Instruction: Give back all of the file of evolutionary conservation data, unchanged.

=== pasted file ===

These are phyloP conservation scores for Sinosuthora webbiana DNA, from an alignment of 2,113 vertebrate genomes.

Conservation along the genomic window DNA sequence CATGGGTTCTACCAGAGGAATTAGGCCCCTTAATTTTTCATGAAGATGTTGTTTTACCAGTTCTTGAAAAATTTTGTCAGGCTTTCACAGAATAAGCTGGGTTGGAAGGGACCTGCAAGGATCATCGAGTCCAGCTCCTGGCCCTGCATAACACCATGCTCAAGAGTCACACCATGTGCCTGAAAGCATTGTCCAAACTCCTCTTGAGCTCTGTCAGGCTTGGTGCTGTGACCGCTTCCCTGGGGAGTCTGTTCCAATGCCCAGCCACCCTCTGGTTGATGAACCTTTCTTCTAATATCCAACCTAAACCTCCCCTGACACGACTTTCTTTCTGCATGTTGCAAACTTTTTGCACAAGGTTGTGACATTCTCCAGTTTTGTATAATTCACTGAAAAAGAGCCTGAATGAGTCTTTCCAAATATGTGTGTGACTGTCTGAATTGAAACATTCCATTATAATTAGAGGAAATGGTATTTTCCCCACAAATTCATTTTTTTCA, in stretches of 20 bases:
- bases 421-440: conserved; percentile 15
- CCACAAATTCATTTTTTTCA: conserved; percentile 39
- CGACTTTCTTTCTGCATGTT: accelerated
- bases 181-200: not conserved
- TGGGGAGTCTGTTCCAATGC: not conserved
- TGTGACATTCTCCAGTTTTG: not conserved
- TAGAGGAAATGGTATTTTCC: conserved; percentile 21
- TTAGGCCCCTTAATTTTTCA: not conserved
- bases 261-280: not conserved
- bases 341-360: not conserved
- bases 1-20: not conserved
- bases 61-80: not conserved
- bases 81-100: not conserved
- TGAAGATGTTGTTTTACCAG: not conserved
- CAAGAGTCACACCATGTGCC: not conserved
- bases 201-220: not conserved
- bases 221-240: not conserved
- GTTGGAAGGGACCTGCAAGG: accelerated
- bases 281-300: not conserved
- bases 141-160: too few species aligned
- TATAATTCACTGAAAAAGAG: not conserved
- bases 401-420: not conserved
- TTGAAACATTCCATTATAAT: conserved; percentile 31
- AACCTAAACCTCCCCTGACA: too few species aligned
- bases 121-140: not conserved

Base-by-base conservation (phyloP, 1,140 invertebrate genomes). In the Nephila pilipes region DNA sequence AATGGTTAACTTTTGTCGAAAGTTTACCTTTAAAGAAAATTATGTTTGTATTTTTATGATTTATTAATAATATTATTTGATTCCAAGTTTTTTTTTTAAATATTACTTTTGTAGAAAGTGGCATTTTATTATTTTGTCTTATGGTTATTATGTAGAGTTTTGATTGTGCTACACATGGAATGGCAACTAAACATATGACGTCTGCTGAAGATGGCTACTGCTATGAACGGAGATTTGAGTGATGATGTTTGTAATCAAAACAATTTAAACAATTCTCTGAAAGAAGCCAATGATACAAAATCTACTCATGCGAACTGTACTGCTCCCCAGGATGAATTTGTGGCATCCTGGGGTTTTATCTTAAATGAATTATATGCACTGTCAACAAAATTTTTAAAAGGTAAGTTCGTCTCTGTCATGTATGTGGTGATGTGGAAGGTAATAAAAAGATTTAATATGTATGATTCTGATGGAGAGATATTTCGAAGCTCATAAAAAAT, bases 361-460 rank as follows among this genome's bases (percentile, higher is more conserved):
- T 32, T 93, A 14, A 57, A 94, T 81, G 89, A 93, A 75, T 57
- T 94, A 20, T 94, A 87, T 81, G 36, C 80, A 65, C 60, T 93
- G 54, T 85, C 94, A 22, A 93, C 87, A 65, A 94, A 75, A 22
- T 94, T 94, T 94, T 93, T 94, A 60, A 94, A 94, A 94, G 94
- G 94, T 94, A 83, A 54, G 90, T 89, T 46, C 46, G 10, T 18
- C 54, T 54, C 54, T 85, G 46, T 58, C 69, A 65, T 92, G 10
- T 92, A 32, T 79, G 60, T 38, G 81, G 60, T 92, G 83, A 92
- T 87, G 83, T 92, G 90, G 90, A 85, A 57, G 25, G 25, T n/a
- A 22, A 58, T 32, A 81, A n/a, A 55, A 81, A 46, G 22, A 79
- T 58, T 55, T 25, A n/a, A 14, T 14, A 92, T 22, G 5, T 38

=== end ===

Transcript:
These are phyloP conservation scores for Sinosuthora webbiana DNA, from an alignment of 2,113 vertebrate genomes.

Conservation along the genomic window DNA sequence CATGGGTTCTACCAGAGGAATTAGGCCCCTTAATTTTTCATGAAGATGTTGTTTTACCAGTTCTTGAAAAATTTTGTCAGGCTTTCACAGAATAAGCTGGGTTGGAAGGGACCTGCAAGGATCATCGAGTCCAGCTCCTGGCCCTGCATAACACCATGCTCAAGAGTCACACCATGTGCCTGAAAGCATTGTCCAAACTCCTCTTGAGCTCTGTCAGGCTTGGTGCTGTGACCGCTTCCCTGGGGAGTCTGTTCCAATGCCCAGCCACCCTCTGGTTGATGAACCTTTCTTCTAATATCCAACCTAAACCTCCCCTGACACGACTTTCTTTCTGCATGTTGCAAACTTTTTGCACAAGGTTGTGACATTCTCCAGTTTTGTATAATTCACTGAAAAAGAGCCTGAATGAGTCTTTCCAAATATGTGTGTGACTGTCTGAATTGAAACATTCCATTATAATTAGAGGAAATGGTATTTTCCCCACAAATTCATTTTTTTCA, in stretches of 20 bases:
- bases 421-440: conserved; percentile 15
- CCACAAATTCATTTTTTTCA: conserved; percentile 39
- CGACTTTCTTTCTGCATGTT: accelerated
- bases 181-200: not conserved
- TGGGGAGTCTGTTCCAATGC: not conserved
- TGTGACATTCTCCAGTTTTG: not conserved
- TAGAGGAAATGGTATTTTCC: conserved; percentile 21
- TTAGGCCCCTTAATTTTTCA: not conserved
- bases 261-280: not conserved
- bases 341-360: not conserved
- bases 1-20: not conserved
- bases 61-80: not conserved
- bases 81-100: not conserved
- TGAAGATGTTGTTTTACCAG: not conserved
- CAAGAGTCACACCATGTGCC: not conserved
- bases 201-220: not conserved
- bases 221-240: not conserved
- GTTGGAAGGGACCTGCAAGG: accelerated
- bases 281-300: not conserved
- bases 141-160: too few species aligned
- TATAATTCACTGAAAAAGAG: not conserved
- bases 401-420: not conserved
- TTGAAACATTCCATTATAAT: conserved; percentile 31
- AACCTAAACCTCCCCTGACA: too few species aligned
- bases 121-140: not conserved

Base-by-base conservation (phyloP, 1,140 invertebrate genomes). In the Nephila pilipes region DNA sequence AATGGTTAACTTTTGTCGAAAGTTTACCTTTAAAGAAAATTATGTTTGTATTTTTATGATTTATTAATAATATTATTTGATTCCAAGTTTTTTTTTTAAATATTACTTTTGTAGAAAGTGGCATTTTATTATTTTGTCTTATGGTTATTATGTAGAGTTTTGATTGTGCTACACATGGAATGGCAACTAAACATATGACGTCTGCTGAAGATGGCTACTGCTATGAACGGAGATTTGAGTGATGATGTTTGTAATCAAAACAATTTAAACAATTCTCTGAAAGAAGCCAATGATACAAAATCTACTCATGCGAACTGTACTGCTCCCCAGGATGAATTTGTGGCATCCTGGGGTTTTATCTTAAATGAATTATATGCACTGTCAACAAAATTTTTAAAAGGTAAGTTCGTCTCTGTCATGTATGTGGTGATGTGGAAGGTAATAAAAAGATTTAATATGTATGATTCTGATGGAGAGATATTTCGAAGCTCATAAAAAAT, bases 361-460 rank as follows among this genome's bases (percentile, higher is more conserved):
- T 32, T 93, A 14, A 57, A 94, T 81, G 89, A 93, A 75, T 57
- T 94, A 20, T 94, A 87, T 81, G 36, C 80, A 65, C 60, T 93
- G 54, T 85, C 94, A 22, A 93, C 87, A 65, A 94, A 75, A 22
- T 94, T 94, T 94, T 93, T 94, A 60, A 94, A 94, A 94, G 94
- G 94, T 94, A 83, A 54, G 90, T 89, T 46, C 46, G 10, T 18
- C 54, T 54, C 54, T 85, G 46, T 58, C 69, A 65, T 92, G 10
- T 92, A 32, T 79, G 60, T 38, G 81, G 60, T 92, G 83, A 92
- T 87, G 83, T 92, G 90, G 90, A 85, A 57, G 25, G 25, T n/a
- A 22, A 58, T 32, A 81, A n/a, A 55, A 81, A 46, G 22, A 79
- T 58, T 55, T 25, A n/a, A 14, T 14, A 92, T 22, G 5, T 38